Alternating current methods have the potential to improve the measurement of electrodermal activity. However, there are pitfalls that should be avoided in order to perform these measurements in a correct manner. In this paper, we address issues like the choice of measurement frequency, placement of electrodes and the kind of electrodes used. Ignoring these factors may result in loss of measurement sensitivity or erroneous measurements with artifacts that contain little or no physiological information.
We present a novel method to detect proximal volume changes based on the impedance plethysmogram (IPG) measured from limb to limb with two electrode pairs symmetrically placed at distal areas of the upper or the lower limbs. Since the measurement is sensitive to changes along the whole current path, this method allows us to detect changes in arteries that are more proximal to the torso than the measurement sites. Our results show that the Pulse Arrival Time (PAT) measured from the R peak of the ECG to the hand-to-hand IPG is close to the PAT to the elbow whereas the PAT measured from the R peak of the ECG to the foot-to-foot IPG is close to the PAT to the knee. This opens new avenues for noninvasive cardiovascular measurements based only on electrodes in contact with hands or feet.
Electrical Impedance Tomography (EIT) has been proposed as a method for imaging and localising epileptic activity in the brain. No existing EIT system meets all of the requirements for effective imaging of epilepsy. A parallel EIT system, employing frequency division multiplexing, is described, which is optimised for measuring impedance changes during epilepsy. The system is capable of imaging short duration, spontaneous events in a saline filled tank, using as little as 1ms of recorded data. In-vivo impedance measurements recorded during epilepsy in a rat model are presented.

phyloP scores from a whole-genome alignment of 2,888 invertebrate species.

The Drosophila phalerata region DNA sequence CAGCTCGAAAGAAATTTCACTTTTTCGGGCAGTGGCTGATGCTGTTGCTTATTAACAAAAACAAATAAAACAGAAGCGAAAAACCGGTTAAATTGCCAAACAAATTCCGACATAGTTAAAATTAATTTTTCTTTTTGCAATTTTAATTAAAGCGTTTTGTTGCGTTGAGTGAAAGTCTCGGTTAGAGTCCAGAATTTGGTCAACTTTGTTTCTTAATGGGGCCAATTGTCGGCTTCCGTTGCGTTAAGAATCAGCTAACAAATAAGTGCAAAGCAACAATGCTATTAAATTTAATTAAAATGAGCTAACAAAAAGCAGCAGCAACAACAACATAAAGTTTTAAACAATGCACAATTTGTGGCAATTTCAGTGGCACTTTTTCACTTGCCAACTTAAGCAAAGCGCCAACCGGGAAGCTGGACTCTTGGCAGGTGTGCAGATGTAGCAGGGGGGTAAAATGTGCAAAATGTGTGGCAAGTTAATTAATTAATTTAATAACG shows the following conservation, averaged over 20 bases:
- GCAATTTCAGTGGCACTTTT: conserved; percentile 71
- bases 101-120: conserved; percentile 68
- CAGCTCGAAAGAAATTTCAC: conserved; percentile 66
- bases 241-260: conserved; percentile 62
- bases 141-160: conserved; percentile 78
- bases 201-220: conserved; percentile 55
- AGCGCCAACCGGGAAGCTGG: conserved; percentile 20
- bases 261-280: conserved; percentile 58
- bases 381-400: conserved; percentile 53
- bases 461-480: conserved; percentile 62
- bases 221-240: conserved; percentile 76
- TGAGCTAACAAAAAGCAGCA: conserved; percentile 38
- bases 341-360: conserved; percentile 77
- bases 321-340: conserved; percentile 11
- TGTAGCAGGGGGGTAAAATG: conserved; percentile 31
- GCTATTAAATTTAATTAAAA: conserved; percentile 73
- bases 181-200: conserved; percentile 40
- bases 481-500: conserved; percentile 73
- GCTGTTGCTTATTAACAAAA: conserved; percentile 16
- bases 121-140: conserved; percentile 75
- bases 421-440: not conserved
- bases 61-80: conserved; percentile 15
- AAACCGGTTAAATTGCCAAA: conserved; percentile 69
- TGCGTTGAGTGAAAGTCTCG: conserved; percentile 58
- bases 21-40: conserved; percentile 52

The present study determines the effect of compression over bioimpedance of healthy soft tissue (in-vitro and in-vivo). Electrical impedance spectroscopy (EIS) is a promising tissue characterization and tumor detection technique that uses tissue impedance or admittance to characterize tissue and identify tissue properties as well as cell structure. Variation in EIS measurements while applying pressure suggests that compression tends to affect soft tissue bioimpedance. Moreover, the displacements in tissue caused by applied compression may provide useful information about the structure and state of the tissue. Thus combining the changes to the electrical properties of tissue resulted by applied compression, with the changes in tissue displacements caused by applied compression, and consequently measuring the effect that electrical and mechanical properties have on each other, can be useful to identify tissue structure. In this study, multifrequency bioimpedance measurements were performed on in-vitro and in-vivo soft tissue at different pressure levels. Increasing compression on the in-vitro tissue results in an increase in both extracellular resistance and membrane capacitance while it causes a reduction in the intracellular resistance. However, as the compression over the in-vivo samples increases, the intracellular and extracellular resistance increase and the membrane capacitance decreases. The in-vivo measurements on human body are also tested on contra-lateral tissue sites and similar tissue impedance variation trends are observed in the contra-lateral sites of human body. The evidence from these tests suggests the possibility of using this EIS-Pressure combined measurement method to improve tumor detection in soft tissue. Based upon the observations, the authors envision developing an advanced model based upon the Cole model, which is dependent on tissue displacements.